Prime Minister Justin Trudeau said Thursday, to reporters after an online UN conference, that Canada’s independent judicial system “rendered a judgment without any political interference.” He noted Meng would “undoubtedly avail herself of” further legal moves to fight the extradition request. 

The Meng dispute — which has plunged Sino-Canadian relations to an all-time low — did not dissuade Canada from signing on to the statement that criticizes China for imposing a national-security law on Hong Kong. 

Watch: Trudeau comments on B.C. court decision on Meng Wanzhou:

Prime Minister Justin Trudeau spoke with reporters during a United Nations web cast on Thursday. 0:38

The Chinese territory is supposed to have autonomy under a “one country-two systems” agreement. 

The statement said the law is “in direct conflict” with China’s “international obligations under the principles of the legally binding” agreement that saw Britain hand over its administration of Hong Kong to China on July 1, 1997. 

“Hong Kong has flourished as a bastion of freedom. The international community has a significant and longstanding stake in Hong Kong’s prosperity and stability,” the statement said. 

“Direct imposition of national-security legislation on Hong Kong by the Beijing authorities … would curtail the Hong Kong people’s liberties, and in doing so, dramatically erode the autonomy and the system that made it so prosperous.” 

UN Secretary-General Antonio Guterres wouldn’t say if the security law violated the agreement between China and Britain when asked about it during a virtual press conference with Trudeau on Thursday afternoon. 

The sharp criticism comes as the Trudeau government has been dealing with its own China crisis since December 2018. 

Michael Kovrig, an ex-diplomat working for the International Crisis Group, and Michael Spavor, an entrepreneur who did business in North Korea, have been in Chinese prisons with no access to lawyers or their families since they were detained nine days after Meng’s arrest by the RCMP on Dec. 1, 2018. 

They are accused of violating China’s national security interests, and they have been denied regular monthly visits by Canadian diplomats since January because of COVID-19 restrictions on Chinese prisons. 

“We will continue to advocate for the two Canadians arbitrarily detained in China and I take this opportunity to thank the international community for standing by so strongly with Canada in this situation,” Trudeau said. 

Some analysts say their treatment could get a lot worse, especially based on Chinese government statements leading up to the ruling. 

The fate of Michael Spavor, Michael Kovrig

“The PRC authorities’ statement of consequences of ‘continuous harm’ to Canada if Ms. Meng is not returned to China forthwith suggests that there will be further retaliation,” said Charles Burton, a China expert with the Macdonald-Laurier Institute, who has been a diplomat in Beijing. 

“I am concerned that Kovrig and Spavor may be forced to make false confessions on Chinese TV followed by a sham secret trial and possible sentences of death, usually suspended for two years before commutation to life imprisonment.” 

David Mulroney, the Canadian ambassador to China between 2009 and 2012, said China is furious over the Meng case.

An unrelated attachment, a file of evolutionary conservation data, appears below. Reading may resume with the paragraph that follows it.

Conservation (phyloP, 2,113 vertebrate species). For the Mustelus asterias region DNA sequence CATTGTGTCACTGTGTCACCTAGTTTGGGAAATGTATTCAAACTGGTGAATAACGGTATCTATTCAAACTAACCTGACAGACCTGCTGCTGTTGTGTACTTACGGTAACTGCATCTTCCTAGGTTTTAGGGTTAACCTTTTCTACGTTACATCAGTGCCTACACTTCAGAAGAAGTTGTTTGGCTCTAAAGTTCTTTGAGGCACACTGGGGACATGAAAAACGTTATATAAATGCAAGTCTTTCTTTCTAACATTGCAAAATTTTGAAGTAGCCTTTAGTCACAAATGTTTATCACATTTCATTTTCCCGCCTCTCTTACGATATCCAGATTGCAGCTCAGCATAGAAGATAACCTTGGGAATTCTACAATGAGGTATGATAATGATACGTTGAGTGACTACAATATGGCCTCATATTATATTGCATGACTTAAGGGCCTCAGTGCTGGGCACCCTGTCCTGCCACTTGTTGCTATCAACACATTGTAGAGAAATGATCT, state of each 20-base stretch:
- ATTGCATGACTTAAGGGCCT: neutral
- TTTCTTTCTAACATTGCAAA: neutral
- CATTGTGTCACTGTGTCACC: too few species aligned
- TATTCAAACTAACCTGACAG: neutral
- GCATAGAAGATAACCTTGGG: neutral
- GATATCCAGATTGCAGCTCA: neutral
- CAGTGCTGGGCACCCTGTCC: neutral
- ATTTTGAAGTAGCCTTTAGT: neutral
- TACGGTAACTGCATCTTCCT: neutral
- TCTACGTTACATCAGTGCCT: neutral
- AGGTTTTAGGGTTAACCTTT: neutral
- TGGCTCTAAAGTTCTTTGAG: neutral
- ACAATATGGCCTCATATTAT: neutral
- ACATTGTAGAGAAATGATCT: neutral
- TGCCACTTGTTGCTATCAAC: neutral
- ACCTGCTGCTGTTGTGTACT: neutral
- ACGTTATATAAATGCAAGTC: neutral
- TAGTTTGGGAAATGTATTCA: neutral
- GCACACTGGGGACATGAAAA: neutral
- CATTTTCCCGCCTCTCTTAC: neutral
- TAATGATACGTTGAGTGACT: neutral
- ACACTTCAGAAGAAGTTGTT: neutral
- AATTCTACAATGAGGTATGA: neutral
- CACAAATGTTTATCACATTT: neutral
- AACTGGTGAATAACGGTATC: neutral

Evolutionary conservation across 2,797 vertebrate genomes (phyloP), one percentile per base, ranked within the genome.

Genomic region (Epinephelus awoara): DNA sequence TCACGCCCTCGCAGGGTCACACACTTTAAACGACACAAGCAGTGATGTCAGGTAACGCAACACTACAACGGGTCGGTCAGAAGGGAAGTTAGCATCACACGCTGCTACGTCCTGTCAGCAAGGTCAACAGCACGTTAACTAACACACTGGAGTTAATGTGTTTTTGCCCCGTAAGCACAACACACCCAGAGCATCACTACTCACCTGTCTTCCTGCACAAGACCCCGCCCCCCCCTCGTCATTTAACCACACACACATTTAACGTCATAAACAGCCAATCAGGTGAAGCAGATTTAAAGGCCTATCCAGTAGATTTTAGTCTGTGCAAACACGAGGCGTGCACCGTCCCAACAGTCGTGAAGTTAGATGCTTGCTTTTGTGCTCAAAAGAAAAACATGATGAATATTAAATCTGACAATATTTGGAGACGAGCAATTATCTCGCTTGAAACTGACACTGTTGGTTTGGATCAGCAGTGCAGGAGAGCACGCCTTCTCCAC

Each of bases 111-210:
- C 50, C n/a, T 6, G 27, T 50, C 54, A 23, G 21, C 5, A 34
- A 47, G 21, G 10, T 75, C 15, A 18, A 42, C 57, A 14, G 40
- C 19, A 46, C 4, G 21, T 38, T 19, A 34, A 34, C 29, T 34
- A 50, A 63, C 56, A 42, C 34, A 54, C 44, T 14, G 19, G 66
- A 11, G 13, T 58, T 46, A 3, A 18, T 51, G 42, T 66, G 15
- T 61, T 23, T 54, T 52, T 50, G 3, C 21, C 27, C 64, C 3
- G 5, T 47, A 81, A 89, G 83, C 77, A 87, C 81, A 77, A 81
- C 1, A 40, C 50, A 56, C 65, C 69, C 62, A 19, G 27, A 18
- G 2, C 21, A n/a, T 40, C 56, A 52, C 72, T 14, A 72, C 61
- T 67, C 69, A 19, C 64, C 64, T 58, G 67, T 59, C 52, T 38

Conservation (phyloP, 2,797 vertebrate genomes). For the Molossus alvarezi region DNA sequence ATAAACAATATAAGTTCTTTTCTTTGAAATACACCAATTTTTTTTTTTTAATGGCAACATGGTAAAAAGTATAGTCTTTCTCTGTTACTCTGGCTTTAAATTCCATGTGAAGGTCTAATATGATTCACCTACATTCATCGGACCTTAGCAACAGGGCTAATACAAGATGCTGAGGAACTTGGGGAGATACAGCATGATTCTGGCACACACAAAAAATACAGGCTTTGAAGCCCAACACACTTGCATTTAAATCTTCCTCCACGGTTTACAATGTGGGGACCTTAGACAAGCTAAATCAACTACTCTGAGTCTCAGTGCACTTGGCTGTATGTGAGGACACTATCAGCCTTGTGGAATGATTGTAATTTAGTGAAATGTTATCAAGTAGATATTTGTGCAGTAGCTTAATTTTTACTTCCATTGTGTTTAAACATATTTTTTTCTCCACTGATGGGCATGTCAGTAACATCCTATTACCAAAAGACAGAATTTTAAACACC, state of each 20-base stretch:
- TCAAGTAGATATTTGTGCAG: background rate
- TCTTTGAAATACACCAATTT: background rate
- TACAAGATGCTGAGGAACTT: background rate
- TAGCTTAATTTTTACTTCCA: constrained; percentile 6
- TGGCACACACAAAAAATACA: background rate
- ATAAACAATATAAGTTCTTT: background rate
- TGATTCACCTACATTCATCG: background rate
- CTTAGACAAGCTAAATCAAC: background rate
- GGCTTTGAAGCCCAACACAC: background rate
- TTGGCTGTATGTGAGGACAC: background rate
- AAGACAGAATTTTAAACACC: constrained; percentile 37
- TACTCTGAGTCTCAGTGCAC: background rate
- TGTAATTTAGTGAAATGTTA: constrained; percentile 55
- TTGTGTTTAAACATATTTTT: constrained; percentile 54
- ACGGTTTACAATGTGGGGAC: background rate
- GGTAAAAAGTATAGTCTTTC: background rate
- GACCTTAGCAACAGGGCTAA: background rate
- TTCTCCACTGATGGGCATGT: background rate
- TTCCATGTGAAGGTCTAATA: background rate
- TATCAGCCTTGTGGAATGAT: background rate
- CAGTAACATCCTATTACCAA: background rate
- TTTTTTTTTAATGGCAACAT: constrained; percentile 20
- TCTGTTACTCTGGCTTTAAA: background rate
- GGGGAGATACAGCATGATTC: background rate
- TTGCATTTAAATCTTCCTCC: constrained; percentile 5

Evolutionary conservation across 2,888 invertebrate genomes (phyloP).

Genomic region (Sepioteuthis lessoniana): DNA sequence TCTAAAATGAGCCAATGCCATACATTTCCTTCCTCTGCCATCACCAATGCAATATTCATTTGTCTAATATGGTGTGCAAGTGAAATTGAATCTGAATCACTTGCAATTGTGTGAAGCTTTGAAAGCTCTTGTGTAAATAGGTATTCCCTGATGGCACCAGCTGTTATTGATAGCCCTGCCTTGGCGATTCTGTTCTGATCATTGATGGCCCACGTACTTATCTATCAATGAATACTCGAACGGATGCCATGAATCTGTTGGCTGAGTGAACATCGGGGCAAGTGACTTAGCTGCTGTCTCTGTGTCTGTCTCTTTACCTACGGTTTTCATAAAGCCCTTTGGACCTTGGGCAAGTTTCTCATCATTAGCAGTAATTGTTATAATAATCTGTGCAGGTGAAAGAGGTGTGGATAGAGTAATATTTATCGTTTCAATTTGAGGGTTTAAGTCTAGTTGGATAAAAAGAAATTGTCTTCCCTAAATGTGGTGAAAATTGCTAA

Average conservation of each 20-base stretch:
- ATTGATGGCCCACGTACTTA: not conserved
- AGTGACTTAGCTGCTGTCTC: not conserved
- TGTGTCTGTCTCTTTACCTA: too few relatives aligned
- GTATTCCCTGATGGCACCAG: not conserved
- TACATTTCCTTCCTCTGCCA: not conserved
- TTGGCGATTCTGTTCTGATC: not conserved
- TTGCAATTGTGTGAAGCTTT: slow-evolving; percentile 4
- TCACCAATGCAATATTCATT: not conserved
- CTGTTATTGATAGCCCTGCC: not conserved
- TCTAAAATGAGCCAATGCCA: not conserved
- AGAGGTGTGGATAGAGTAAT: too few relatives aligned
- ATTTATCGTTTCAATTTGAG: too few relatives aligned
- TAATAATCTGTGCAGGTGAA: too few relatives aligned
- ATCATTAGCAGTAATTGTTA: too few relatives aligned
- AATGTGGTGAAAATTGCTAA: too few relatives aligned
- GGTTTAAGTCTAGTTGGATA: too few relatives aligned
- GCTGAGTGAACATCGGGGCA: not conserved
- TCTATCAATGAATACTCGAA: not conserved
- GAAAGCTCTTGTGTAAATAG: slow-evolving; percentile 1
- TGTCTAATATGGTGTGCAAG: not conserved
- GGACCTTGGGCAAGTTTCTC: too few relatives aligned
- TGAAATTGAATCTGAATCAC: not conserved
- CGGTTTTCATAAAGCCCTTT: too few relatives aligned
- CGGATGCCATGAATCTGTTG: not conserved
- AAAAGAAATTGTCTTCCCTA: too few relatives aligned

“Unfortunately, two innocent Canadians, Michael Spavor and Michael Kovrig, will bear the brunt of that anger. It is likely that the detentions will be extended until China has some clarity as to Ms. Meng’s eventual fate. Unfortunately, that could take some time,” said Mulroney. 

“China will also seek to lash out at Canada.” 

‘Delaying the inevitable’

Fen Hampson, a global security expert with the Norman Paterson School of International Affairs at Carleton University, said Canada should rethink whether it needs to intervene politically to end the case rather than let it play out in the courts for years. 

“You’ve got two Canadians who are in jail under fairly perilous circumstance, given COVID-19, and broader considerations at play in terms of Canada’s trade and investment relations with China,” said Hampson. 

“Whatever happens, it will end up on the desk of the justice minister — he’s the one who has to decide whether she gets extradited or not. In some ways, you’re delaying the inevitable. The government is still going to have to make that decision.” 

The roots of Canada’s current problems with China predate the Meng-Kovrig-Spavor affairs, said Wendy Dobson, an author and China expert who is co-director of the Institute for International Business at the University of Toronto’s Rotman School of Management. 

The government’s current preoccupation with “diversifying” its trade relations with other Asian countries reflects a long-standing inability to do just that, she said. “We’ve been saying this to ourselves for years, but we haven’t gotten very far,” Dobson said. 

“We have not done a very good job of educating Canadians and deepening their understanding of who this partner is, where this partner comes from, and how to contribute in a way that is useful to both of us in the long term.” 

The president of Canada Hong Kong Link said her group and others planned to launch a comprehensive lobbying and educational effort aimed at different parties, and especially members of key Commons and Senate committees to influence Canada’s foreign policy towards China. 

Gloria Fung said a minority Parliament gives her group and other greater leverage to affect change. 

“It is very important for Canadian voters, civil society, to realize the kind of power we have towards our government,” she said. “I think, so far, the Liberal government has been very weak, as far as the foreign policy towards China is concerned.”